Bad critics confuse your work with theirs 

“I don’t agree with this.” “This just never would happen.” “I like it when this kind of thing happens.” “You should change this, because I know better than you, and it is just not how you say it is.” Oh really? Well that is why I am writing it. Because I believe that IT IS how I say IT IS. This is the way I SEE things and that’s why it’s my novel, not yours. If you have a view you would like to express, then write your own novel–don’t hijack mine through your criticism. You’re looking for how my story needs improvement, not how you can make my story more like yours.

Bad critics make it personal

This is the absolute worse. This is going too far Mr. Bad Critic! You have gone past the realm of creator and now you have become The Destroyer. You are out to kill artists when you start making your critiques personal. “He/she is just no good.” “She’ll never make it anywhere.” “He never received the proper education that’s why.” “Your voice is not going to fit the mainstream.” “You are lazy.” “You’re not funny, witty, original…” “YOU ARE JUST NOT, NOT, NOT, NOT, THIS, THAT, THIS.” “YOU are what’s wrong with this work, PITY that YOU can’t change who YOU are.” At this point critic you have gone from human to monster. This kind of critique will only serve to obliterate an artist, not nurture them.

Bad critics make threats

Ok. Now you’re just scary. Just because you don’t like something someone wrote doesn’t mean that now you can suggest physical violence against said person. So, if the work is bad, then the best thing to do is just say nothing. Stop reading it. Read something else. Those personal attacks have now become too real for you, and now you think that the person on the other end of the work poses some real physical threat to you. Even if it’s some sardonic joke, it is still very troubling and upsetting that you would joke about making a threat. At this point, Mr. Bad Critic, you need some serious help. Please, seek it, because the person you’re jokingly proposing violence against is someone you don’t even know. And that just makes you borderline crazy.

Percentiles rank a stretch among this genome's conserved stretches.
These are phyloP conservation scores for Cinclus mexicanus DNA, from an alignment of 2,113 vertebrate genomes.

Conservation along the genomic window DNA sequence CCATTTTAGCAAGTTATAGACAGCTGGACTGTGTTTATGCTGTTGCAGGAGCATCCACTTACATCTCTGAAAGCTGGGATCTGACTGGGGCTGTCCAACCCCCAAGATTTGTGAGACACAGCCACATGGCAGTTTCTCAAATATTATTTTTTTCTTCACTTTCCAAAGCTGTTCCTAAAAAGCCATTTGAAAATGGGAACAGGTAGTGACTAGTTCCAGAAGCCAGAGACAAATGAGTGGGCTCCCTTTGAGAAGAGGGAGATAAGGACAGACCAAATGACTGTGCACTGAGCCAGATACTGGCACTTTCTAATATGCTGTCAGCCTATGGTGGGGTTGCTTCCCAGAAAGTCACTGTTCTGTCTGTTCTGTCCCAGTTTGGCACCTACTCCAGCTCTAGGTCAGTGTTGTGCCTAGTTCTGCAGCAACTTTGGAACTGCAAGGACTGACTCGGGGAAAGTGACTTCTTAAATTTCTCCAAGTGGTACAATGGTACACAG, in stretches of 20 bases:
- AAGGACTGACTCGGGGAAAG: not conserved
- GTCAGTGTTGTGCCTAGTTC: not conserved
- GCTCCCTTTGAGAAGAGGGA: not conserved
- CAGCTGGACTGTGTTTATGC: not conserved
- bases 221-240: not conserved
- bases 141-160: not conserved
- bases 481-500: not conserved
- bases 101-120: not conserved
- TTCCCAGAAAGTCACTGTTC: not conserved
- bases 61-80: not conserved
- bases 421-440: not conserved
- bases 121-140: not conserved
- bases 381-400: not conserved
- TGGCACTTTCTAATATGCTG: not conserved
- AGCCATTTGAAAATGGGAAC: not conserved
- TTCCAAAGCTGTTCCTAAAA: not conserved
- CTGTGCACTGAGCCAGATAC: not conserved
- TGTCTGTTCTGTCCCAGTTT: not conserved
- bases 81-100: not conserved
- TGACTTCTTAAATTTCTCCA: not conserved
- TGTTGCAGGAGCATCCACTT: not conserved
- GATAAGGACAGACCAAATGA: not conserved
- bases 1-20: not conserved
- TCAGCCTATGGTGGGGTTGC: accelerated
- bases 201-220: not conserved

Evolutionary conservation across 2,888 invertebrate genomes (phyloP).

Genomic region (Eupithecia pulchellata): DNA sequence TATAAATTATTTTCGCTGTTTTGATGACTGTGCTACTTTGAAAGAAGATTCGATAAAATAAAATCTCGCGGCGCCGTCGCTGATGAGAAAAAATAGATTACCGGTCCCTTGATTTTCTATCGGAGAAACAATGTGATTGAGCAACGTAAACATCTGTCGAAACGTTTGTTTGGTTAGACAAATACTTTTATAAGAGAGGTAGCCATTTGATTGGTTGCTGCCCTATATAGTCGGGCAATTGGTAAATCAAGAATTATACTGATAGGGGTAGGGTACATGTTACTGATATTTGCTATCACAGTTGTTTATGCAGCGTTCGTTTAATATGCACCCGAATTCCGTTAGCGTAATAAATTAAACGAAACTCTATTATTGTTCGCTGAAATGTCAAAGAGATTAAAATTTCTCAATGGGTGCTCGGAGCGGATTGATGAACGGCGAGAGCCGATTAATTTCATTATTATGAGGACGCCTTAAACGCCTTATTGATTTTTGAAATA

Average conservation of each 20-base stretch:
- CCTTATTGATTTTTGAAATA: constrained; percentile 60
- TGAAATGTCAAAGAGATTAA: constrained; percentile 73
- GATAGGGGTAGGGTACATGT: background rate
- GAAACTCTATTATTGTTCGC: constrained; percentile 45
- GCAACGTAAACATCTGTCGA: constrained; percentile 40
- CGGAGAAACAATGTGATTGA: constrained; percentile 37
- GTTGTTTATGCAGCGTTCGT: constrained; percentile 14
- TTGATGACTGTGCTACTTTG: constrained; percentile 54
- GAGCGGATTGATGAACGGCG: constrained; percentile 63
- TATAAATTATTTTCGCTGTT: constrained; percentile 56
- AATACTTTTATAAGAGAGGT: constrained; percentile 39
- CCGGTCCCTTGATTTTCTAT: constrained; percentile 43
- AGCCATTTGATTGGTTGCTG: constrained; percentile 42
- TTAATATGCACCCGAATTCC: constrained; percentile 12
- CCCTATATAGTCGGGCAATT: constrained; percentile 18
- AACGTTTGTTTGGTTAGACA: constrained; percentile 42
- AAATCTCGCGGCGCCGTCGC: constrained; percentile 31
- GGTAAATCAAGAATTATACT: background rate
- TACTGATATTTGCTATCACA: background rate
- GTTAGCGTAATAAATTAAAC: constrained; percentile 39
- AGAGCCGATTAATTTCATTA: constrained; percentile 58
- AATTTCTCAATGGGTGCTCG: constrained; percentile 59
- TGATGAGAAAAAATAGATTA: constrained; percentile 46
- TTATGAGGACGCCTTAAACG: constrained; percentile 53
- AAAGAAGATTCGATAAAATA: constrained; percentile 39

much love,

Ollin

To follow the Courage 2 Create and find out what happens to Ollin and his novel, you can subscribe by inserting your e-mail into the subscription box in the top right corner of the sidebar! Subscription is completely free! Thank you for subscribing!

Like Courage 2 Create’s Fan Page.

Follow Ollin On Twitter.

Friend Ollin On Facebook.

7 comments on “How To Spot A Bad Critic

  1. indowaves says:

    Nice take on bad critics🙂

    -Arvind K.Pandey

    http://indowaves.wordpress.com/

  2. Daniela says:

    Bad critics makes you feel small and unworthy … this is because it makes them feel big and worthy, otherwise they have to live with who they really are; just a small minded people. It is all they will ever be. Deep down they know it. And it eats them out. Refusing to acknowledge them is the best way.
    Regards,
    Daniela

  3. A great post and on an important subject. With reviews being a major way of getting a sense of the quality of a book, it’s important that readers learn to be critical of reviews, so we need posts like this.

    I’ve just started a series on reviews. The first one I posted on the Awesome Indies site yesterday. It’s about fake reviews. http://awesomeindies.wordpress.com/2012/08/10/no-fake-reviews-here/

    I’ve spread the word about this post, because it fits beautifully with my series.

  4. […] Also check out Ollin’s post on how to spot a bad critic. https://ollinmorales.wordpress.com/2012/08/10/badcritics/ […]

  5. RD Meyer says:

    I ignore bad critics – they’re simply not worth my time and energy.

  6. I simply ignore bad critics to keep calm.

Comments are closed.